A couple of months ago, Travelllll.com published an article asking if you would be inspired to travel like and with a local, even if it were for a fee. The responses somewhat predictably ran the gamut from “I prefer to walk around myself” and “you can [already] find people willing to give you a tour and show you the city on Couchsurfing… for free” to “this would be an awesome way to meet someone who can show you around.”
To me, however, the question itself misses the whole point of local travel. And, much more critically, the responses to it betray just how deeply self-centred travellers (and people who write about travel) often are, a mindset in grave need of a change.
You see, local travel isn’t only about how meaningful an ‘insider’ experience you can have. It’s not just about what you can take away with you – how unique your under-the-hood vacation was or how little (or much) you paid for it. Instead, it’s about balancing that discovery experience against the needs and interests of the host community by being sensitive to the local environment, the local heritage and culture, and the local economy. That’s what local travel is – give-and-take travel.
If you just rolled your eyes, then you must also enjoy feasting on endangered species and driving the kind of pointlessly expensive low-gas-mileage car that is accelerating global warming. It’s all part of the same short-sighted mindset.
Local Travel is a Return to Travel’s Roots
Starting about 175 years ago, the publication of travel guides helped turn travel into an industry. Before that – before early entrepreneurs launched into the world with the intention of penning primers designed to help smooth the way for others – there was rarely any timely and accurate travel detail available about faraway places. Thus all travel was necessarily local travel. The Magellans, Battutas, Polos and Ericsons plunged into the unknown and relied on local welcome and directions to find their way.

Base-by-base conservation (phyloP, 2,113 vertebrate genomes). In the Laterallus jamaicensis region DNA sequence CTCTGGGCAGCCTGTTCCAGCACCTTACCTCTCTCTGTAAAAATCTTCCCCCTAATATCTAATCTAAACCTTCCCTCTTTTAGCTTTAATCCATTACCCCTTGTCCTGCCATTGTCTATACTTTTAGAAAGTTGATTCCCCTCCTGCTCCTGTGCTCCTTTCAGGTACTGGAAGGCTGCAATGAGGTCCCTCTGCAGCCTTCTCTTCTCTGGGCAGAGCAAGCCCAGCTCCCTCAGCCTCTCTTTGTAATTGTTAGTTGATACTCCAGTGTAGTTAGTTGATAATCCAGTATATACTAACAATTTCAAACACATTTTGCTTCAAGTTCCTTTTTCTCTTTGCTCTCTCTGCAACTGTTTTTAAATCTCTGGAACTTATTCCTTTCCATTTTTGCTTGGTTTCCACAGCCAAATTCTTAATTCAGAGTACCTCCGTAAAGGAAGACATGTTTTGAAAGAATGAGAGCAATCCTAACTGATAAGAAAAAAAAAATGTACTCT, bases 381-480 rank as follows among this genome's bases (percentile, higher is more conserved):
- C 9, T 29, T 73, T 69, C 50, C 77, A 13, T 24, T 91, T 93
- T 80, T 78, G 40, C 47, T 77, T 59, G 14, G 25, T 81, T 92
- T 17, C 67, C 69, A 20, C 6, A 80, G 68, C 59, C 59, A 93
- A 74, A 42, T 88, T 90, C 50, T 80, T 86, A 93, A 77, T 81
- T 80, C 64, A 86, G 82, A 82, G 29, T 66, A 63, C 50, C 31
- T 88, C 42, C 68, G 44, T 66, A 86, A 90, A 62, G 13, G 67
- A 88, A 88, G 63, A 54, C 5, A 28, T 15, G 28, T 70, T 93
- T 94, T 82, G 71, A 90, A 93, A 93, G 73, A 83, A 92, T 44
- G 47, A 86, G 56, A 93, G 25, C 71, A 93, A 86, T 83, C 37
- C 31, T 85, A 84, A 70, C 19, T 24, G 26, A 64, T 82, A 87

That being said, these trailblazers also struggled against mighty mindset headwinds. Although many cultures’ long-standing traditions of generosity and hospitality helped many travellers stay safe and kept their forward momentum going, both visitors and hosts were usually weighed down by deeply seated ignorance-fed suspicions and superstitions.
The echoes of their bias and fear still resound today, of course, but we’ve learned a lot from their mistakes. Generally speaking, few of the explorers of yore were as open-minded as the vast majority of travellers now are. However, for decades, and all in the supposed interest of security and comfort, we’ve been sliding further and further from the old-style person-to-person visitor-host direct interactions that used to be so fundamental to overcoming ignorance and apprehension. Many visitors to a country never really get to know a place because social and economic realities are hidden from them, and they aren’t incentivized to engage with locals passionate about how life really is. Instead, they’re encouraged to think that high-definition glossies and time-lapse videos are enough.
Until recently, that is. As the ubiquity of guidebooks and group tours made contemporary travel safer, it also became increasingly soulless. And, as a backlash, a new attention to ‘traditional’ travel – aka local travel, with a greater emphasis on making human connections – has risen from the ashes.
A Mindset, Not a Label